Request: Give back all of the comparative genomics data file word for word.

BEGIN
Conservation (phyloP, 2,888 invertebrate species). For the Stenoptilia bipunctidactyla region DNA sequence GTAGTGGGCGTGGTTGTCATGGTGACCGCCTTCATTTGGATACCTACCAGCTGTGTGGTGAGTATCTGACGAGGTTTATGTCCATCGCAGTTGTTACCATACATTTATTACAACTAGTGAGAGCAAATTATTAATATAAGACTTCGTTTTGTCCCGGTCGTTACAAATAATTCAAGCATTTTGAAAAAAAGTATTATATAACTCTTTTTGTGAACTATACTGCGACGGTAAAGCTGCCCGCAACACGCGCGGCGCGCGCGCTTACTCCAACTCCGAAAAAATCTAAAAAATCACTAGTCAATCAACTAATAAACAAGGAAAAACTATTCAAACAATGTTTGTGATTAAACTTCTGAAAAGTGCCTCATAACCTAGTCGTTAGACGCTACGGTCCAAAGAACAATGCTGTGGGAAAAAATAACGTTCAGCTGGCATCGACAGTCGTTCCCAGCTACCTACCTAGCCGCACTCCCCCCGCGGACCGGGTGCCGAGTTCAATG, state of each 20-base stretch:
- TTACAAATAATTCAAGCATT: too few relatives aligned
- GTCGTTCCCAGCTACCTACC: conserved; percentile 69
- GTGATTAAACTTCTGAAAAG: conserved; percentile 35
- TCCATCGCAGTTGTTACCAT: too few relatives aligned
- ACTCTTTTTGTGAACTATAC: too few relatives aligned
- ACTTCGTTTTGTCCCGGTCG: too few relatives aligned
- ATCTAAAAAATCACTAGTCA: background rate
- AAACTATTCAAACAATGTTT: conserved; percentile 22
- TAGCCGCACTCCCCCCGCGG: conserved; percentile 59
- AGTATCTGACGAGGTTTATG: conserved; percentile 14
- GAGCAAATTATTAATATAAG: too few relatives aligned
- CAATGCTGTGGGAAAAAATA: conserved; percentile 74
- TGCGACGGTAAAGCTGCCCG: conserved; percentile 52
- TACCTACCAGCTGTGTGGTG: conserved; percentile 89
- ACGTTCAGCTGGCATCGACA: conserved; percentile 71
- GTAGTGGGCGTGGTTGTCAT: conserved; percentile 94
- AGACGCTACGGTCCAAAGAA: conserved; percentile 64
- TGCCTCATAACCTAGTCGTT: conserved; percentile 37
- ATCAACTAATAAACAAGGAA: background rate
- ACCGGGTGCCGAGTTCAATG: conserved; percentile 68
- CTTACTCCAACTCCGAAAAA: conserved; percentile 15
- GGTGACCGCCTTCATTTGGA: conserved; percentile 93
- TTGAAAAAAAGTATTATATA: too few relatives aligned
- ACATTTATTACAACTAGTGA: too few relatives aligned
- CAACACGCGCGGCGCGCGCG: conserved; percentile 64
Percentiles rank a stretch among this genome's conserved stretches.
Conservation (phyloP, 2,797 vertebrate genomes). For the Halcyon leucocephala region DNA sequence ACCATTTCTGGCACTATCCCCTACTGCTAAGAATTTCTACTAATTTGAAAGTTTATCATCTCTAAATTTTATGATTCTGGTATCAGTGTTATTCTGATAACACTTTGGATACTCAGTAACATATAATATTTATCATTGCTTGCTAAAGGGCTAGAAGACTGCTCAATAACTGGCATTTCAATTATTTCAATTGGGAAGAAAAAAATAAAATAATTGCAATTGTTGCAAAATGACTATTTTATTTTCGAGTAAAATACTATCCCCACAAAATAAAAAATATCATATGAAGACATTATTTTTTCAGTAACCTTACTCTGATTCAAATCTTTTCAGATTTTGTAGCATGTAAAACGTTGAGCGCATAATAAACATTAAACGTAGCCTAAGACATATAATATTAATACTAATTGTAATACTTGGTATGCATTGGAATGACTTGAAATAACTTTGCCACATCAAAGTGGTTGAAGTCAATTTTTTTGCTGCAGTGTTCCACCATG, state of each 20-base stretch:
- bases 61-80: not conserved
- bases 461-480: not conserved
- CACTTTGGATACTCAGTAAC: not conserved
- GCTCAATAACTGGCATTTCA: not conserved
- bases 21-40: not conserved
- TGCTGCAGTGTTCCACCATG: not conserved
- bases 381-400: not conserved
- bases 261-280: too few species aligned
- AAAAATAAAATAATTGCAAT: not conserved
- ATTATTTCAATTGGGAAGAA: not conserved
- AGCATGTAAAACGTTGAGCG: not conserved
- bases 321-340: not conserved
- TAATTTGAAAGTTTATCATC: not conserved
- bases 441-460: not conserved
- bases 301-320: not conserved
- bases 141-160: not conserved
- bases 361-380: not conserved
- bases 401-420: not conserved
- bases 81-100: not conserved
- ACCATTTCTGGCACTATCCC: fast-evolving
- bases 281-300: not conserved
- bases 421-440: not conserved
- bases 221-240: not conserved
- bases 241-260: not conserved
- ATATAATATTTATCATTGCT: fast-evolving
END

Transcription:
Conservation (phyloP, 2,888 invertebrate species). For the Stenoptilia bipunctidactyla region DNA sequence GTAGTGGGCGTGGTTGTCATGGTGACCGCCTTCATTTGGATACCTACCAGCTGTGTGGTGAGTATCTGACGAGGTTTATGTCCATCGCAGTTGTTACCATACATTTATTACAACTAGTGAGAGCAAATTATTAATATAAGACTTCGTTTTGTCCCGGTCGTTACAAATAATTCAAGCATTTTGAAAAAAAGTATTATATAACTCTTTTTGTGAACTATACTGCGACGGTAAAGCTGCCCGCAACACGCGCGGCGCGCGCGCTTACTCCAACTCCGAAAAAATCTAAAAAATCACTAGTCAATCAACTAATAAACAAGGAAAAACTATTCAAACAATGTTTGTGATTAAACTTCTGAAAAGTGCCTCATAACCTAGTCGTTAGACGCTACGGTCCAAAGAACAATGCTGTGGGAAAAAATAACGTTCAGCTGGCATCGACAGTCGTTCCCAGCTACCTACCTAGCCGCACTCCCCCCGCGGACCGGGTGCCGAGTTCAATG, state of each 20-base stretch:
- TTACAAATAATTCAAGCATT: too few relatives aligned
- GTCGTTCCCAGCTACCTACC: conserved; percentile 69
- GTGATTAAACTTCTGAAAAG: conserved; percentile 35
- TCCATCGCAGTTGTTACCAT: too few relatives aligned
- ACTCTTTTTGTGAACTATAC: too few relatives aligned
- ACTTCGTTTTGTCCCGGTCG: too few relatives aligned
- ATCTAAAAAATCACTAGTCA: background rate
- AAACTATTCAAACAATGTTT: conserved; percentile 22
- TAGCCGCACTCCCCCCGCGG: conserved; percentile 59
- AGTATCTGACGAGGTTTATG: conserved; percentile 14
- GAGCAAATTATTAATATAAG: too few relatives aligned
- CAATGCTGTGGGAAAAAATA: conserved; percentile 74
- TGCGACGGTAAAGCTGCCCG: conserved; percentile 52
- TACCTACCAGCTGTGTGGTG: conserved; percentile 89
- ACGTTCAGCTGGCATCGACA: conserved; percentile 71
- GTAGTGGGCGTGGTTGTCAT: conserved; percentile 94
- AGACGCTACGGTCCAAAGAA: conserved; percentile 64
- TGCCTCATAACCTAGTCGTT: conserved; percentile 37
- ATCAACTAATAAACAAGGAA: background rate
- ACCGGGTGCCGAGTTCAATG: conserved; percentile 68
- CTTACTCCAACTCCGAAAAA: conserved; percentile 15
- GGTGACCGCCTTCATTTGGA: conserved; percentile 93
- TTGAAAAAAAGTATTATATA: too few relatives aligned
- ACATTTATTACAACTAGTGA: too few relatives aligned
- CAACACGCGCGGCGCGCGCG: conserved; percentile 64
Percentiles rank a stretch among this genome's conserved stretches.
Conservation (phyloP, 2,797 vertebrate genomes). For the Halcyon leucocephala region DNA sequence ACCATTTCTGGCACTATCCCCTACTGCTAAGAATTTCTACTAATTTGAAAGTTTATCATCTCTAAATTTTATGATTCTGGTATCAGTGTTATTCTGATAACACTTTGGATACTCAGTAACATATAATATTTATCATTGCTTGCTAAAGGGCTAGAAGACTGCTCAATAACTGGCATTTCAATTATTTCAATTGGGAAGAAAAAAATAAAATAATTGCAATTGTTGCAAAATGACTATTTTATTTTCGAGTAAAATACTATCCCCACAAAATAAAAAATATCATATGAAGACATTATTTTTTCAGTAACCTTACTCTGATTCAAATCTTTTCAGATTTTGTAGCATGTAAAACGTTGAGCGCATAATAAACATTAAACGTAGCCTAAGACATATAATATTAATACTAATTGTAATACTTGGTATGCATTGGAATGACTTGAAATAACTTTGCCACATCAAAGTGGTTGAAGTCAATTTTTTTGCTGCAGTGTTCCACCATG, state of each 20-base stretch:
- bases 61-80: not conserved
- bases 461-480: not conserved
- CACTTTGGATACTCAGTAAC: not conserved
- GCTCAATAACTGGCATTTCA: not conserved
- bases 21-40: not conserved
- TGCTGCAGTGTTCCACCATG: not conserved
- bases 381-400: not conserved
- bases 261-280: too few species aligned
- AAAAATAAAATAATTGCAAT: not conserved
- ATTATTTCAATTGGGAAGAA: not conserved
- AGCATGTAAAACGTTGAGCG: not conserved
- bases 321-340: not conserved
- TAATTTGAAAGTTTATCATC: not conserved
- bases 441-460: not conserved
- bases 301-320: not conserved
- bases 141-160: not conserved
- bases 361-380: not conserved
- bases 401-420: not conserved
- bases 81-100: not conserved
- ACCATTTCTGGCACTATCCC: fast-evolving
- bases 281-300: not conserved
- bases 421-440: not conserved
- bases 221-240: not conserved
- bases 241-260: not conserved
- ATATAATATTTATCATTGCT: fast-evolving